To become a better education consultant, I decided to expand my horizon beyond top schools, beyond ICT and to take on different roles in helping schools – to do some sort of community service in terms of helping to lead trips out of Singapore during the peak travel periods of Nov/Dec. It started some time ago when I designed the Silicon Valley trip for Nanyang Girls’ High School, supported by IDA Singapore.(Mar, Nov 2001) I guess I must have done a decent job for the itinerary as I understand from the education travel agency that subsequently every Principal who joined NYGH went on the Silicon Valley trip 🙂 When I left the school, my “expertise” was sought by STA Travel to help them lead groups going there. Thereafter, I became good friends with these travel consultants, who were once my vendors. From a vendor-client relationship, it went onto become partners for education. Almost 4 years down the road since I started OURF(2008-present), I have helped to lead 2 Silicon Valley trips(2008, 2009) 1 trip to Perth for CHIJ-OLOP, a primary school netball group (2010), 1 trip to Hong Kong for Ai Tong Primary’s school choir exchange (2011) and 1 trip to Barcelona for St Joseph’s Convent – a secondary school arts tour (2011).
It has been an interesting journey as I never thought of myself as a tour leader, much less expected myself to go to Silicon Valley 5x!
When I was in NYGH, I have led a trip for the inaugural batch of bicultural scholars for immersion in Suzhou and Wenzhou(2005)
Here are my thoughts after leading these trips:
a) In doing overseas learning journeys for students in schools, what is the optimum age?
I have seen how the teachers are stressed out when they have to bring very young children overseas. The fact that they have to be accountable for every child’s safety and learning weighs heavily on every responsible teacher!!
My personal experience in leading the bicultural scholars at Suzhou was to visit every single home which my students stayed in (yes in winter with the local school teachers, which was a very dedicated team) to see that the girls are safe and post the pix up onto the blog (at that time, only travelblog was available – no facebook etc) This was not “required” by my school then, but it was my small way to assure the parents that the girls are well taken care of.
The same happened when I was at Silicon Valley in 2006. I posted almost daily updates to help parents keep in touch for I believe a pix says a thousand words. This small action actually helped and I have really nice parents who came up to thank me as they have seen me on the pix:)
When I was with Ai Tong Pri this year for their choir exchange, the 4 teachers, being very responsible were seen counting the students at every place we went. The group comprises of very young students – from 8 years old to 12+. Similarly, CHIJ-OLOP had a parent helping out with the group which also comprised young participants – P3 onwards.
It is heartening to see such overseas learning journeys conducted for primary school students, but really is 8 or P3 too young for such trips? What are the gains? How can the school engage the parents? Is the Ai Tong way better or the CHIJ-OLOP way or…?? One school has the parent come on board the trip and helped looked after the group, another was not keen to have parents on board and went as far as not telling them where the hotel location is until the last few days.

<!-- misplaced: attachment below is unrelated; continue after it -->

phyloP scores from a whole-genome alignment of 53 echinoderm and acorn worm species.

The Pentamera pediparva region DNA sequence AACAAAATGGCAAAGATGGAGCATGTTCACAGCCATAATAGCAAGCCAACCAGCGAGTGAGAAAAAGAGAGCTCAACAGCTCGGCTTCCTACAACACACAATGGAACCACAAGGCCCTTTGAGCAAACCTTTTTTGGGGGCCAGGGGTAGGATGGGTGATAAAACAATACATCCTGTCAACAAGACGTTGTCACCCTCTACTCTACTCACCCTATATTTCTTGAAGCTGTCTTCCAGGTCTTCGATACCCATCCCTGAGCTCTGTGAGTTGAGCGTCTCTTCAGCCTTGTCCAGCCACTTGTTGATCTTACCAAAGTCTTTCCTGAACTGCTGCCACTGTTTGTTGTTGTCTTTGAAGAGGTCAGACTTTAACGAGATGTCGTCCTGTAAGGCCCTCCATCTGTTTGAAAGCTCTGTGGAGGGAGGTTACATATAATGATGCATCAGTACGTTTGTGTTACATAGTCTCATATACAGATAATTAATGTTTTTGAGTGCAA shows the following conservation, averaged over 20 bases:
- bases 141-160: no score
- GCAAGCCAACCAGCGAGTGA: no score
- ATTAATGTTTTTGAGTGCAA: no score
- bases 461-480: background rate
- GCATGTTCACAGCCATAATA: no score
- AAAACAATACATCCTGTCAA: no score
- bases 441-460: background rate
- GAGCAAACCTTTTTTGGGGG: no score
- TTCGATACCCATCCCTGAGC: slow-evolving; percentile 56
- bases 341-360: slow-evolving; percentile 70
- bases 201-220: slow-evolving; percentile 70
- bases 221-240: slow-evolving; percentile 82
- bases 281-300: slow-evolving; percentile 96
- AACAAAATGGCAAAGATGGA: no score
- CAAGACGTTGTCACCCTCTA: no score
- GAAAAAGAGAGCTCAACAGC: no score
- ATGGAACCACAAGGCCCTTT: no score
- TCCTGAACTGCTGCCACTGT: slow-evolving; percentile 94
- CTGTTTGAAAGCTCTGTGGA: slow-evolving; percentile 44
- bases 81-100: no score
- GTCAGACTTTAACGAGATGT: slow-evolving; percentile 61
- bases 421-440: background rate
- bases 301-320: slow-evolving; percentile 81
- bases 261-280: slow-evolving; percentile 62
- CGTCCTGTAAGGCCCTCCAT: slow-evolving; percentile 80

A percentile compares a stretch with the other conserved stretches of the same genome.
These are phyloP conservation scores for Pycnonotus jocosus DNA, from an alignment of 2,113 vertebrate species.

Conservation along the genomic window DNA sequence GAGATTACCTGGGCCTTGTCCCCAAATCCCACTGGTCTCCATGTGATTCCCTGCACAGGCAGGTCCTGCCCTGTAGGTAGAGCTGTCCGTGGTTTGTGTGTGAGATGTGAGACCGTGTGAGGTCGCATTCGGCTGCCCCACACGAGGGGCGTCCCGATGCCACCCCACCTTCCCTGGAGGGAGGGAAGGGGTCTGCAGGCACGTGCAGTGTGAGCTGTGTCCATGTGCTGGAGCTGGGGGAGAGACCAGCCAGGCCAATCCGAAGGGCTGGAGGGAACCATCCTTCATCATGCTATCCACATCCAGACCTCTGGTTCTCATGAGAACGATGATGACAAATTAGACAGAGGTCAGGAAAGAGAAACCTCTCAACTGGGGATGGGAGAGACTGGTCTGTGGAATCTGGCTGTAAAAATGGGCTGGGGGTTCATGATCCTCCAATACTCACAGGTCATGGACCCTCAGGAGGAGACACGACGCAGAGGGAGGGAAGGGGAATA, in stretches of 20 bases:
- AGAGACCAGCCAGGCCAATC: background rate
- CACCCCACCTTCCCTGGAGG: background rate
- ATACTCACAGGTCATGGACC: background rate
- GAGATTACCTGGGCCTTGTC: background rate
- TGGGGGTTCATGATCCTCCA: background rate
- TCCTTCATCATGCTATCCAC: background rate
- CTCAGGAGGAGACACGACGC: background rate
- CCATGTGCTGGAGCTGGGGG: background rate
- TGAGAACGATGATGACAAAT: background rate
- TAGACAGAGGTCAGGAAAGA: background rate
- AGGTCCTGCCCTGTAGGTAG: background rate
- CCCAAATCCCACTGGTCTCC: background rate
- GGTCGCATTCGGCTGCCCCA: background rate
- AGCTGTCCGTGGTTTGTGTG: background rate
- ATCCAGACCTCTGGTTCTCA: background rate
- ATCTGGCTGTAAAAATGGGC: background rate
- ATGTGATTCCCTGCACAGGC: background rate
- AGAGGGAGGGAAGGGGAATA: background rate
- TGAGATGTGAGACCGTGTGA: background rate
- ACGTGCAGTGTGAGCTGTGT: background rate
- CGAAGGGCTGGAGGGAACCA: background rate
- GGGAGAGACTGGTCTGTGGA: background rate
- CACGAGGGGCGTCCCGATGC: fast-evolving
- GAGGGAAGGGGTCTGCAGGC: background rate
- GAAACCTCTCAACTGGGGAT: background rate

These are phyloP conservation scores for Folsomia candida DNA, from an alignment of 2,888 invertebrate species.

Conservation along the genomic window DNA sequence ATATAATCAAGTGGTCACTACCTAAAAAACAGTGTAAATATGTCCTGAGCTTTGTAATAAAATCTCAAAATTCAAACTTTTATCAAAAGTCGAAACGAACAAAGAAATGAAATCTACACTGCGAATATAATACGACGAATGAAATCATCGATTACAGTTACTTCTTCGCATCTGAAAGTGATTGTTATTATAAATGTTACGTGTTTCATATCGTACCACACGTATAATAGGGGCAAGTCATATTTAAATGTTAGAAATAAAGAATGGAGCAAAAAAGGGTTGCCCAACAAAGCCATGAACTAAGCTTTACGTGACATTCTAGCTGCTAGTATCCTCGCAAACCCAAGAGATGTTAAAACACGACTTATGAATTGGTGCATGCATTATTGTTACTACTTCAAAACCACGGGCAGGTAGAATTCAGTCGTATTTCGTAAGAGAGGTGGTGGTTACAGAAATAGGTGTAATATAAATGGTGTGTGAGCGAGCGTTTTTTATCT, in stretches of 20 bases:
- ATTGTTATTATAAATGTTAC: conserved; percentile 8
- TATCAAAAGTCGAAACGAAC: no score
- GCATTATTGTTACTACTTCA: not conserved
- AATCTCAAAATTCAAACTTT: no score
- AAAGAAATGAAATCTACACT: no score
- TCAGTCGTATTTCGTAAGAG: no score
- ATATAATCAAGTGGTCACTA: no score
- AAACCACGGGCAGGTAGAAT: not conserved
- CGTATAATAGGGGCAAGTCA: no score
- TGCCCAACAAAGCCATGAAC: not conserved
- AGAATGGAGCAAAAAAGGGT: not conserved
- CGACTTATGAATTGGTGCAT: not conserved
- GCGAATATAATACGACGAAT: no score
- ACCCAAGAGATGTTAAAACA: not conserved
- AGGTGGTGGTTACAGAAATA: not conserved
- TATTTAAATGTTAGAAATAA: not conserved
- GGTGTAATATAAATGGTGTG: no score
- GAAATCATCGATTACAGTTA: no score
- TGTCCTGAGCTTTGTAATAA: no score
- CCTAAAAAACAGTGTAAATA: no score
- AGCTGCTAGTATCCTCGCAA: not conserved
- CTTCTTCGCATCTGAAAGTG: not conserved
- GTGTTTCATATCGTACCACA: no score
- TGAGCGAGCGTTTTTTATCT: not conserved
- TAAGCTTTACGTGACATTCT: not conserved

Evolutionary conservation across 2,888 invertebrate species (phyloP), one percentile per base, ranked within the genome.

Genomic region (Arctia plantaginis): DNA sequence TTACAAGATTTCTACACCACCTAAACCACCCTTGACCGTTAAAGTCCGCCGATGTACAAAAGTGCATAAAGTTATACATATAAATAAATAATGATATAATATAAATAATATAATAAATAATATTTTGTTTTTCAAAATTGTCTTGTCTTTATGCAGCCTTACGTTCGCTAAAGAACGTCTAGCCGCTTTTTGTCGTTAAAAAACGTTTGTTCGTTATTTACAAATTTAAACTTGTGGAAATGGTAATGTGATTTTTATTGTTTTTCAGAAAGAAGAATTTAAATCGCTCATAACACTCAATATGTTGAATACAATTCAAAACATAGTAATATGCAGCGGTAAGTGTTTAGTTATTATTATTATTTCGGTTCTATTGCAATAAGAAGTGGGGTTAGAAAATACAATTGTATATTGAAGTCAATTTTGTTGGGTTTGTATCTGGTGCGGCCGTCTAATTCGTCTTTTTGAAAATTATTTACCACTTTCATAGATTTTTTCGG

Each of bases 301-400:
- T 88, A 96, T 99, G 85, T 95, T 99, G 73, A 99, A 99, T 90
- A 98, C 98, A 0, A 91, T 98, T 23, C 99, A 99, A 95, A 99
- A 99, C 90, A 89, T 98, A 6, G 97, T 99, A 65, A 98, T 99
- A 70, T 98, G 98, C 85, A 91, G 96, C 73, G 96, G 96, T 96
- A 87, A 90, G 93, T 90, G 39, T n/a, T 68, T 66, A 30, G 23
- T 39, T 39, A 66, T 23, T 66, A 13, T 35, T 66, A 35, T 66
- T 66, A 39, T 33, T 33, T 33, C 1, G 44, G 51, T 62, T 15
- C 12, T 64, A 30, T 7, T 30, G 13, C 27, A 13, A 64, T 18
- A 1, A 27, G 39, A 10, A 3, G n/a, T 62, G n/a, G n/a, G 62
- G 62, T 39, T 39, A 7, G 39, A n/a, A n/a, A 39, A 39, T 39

For Ai Tong, there were several parents who went on the trip on their own expense though the parents were not told of the hotel arrangements until a few days before the trip. Is this a wise decison by the school? Can more be done to engage the parents?
I was fortunate to be able to play the role of tour leader and help lead the trip my niece was on (Ai Tong choir). But my sis-in-law and brother were not able to know of the hotel arrangements until a few days before the trip. Is this move helpful to the growth and education of the child to be more independent?
For the school trip which I led for St Joseph’s Convent, the students were on an art trip. The itinerary included many sketching sessions, at the art museums, at the artists hometown and at beautiful places like Park Güell.
The students immersion were total and I can see them enjoying the beauty of the pieces, being enthused and enticed to work and improve on their art pieces..so much so that I also got caught up in the beauty of the place and started sketching🙂
The art teachers, especially the lead teacher, Iris were also happy to share with me some interesting points about art education, renaissance city and I was presented with my first sketch book by Amanda, the young art teacher accompanying the Barcelona trip.
As schools increasingly plan overseas learning journeys, perhaps some questions we need to ask ourselves are:
a) What is the optimum age for these students when they go overseas for learning trips?
b) How should the school partner the stakeholders? parents, education travel agencies?
c) What is the primary role of the education travel agency? To provide a good itinerary? To source for good partner schools or should this be the role of the teachers and the schools? Should a travel agency be the one to do the worksheets or the school teachers? And then again, should learning journeys have worksheets? Are worksheets really effective?
d) Can we learn if we have no worksheets?
e) What are the roles of the teachers when they travel overseas with the students?
f) What are the real gains for the students? the teachers?
As we grapple with 21st Century learning and competencies, the school boundaries become blurred. More and more are heaped on schools and learning. Can we do more with less?
These are not easy questions but overseas learning journeys are here to stay. Rather than bury our heads and pretend problems do not exist, how can we proceed bravely on, bearing in mind the increasing workload of principals, teachers and students in Singapore schools 🙂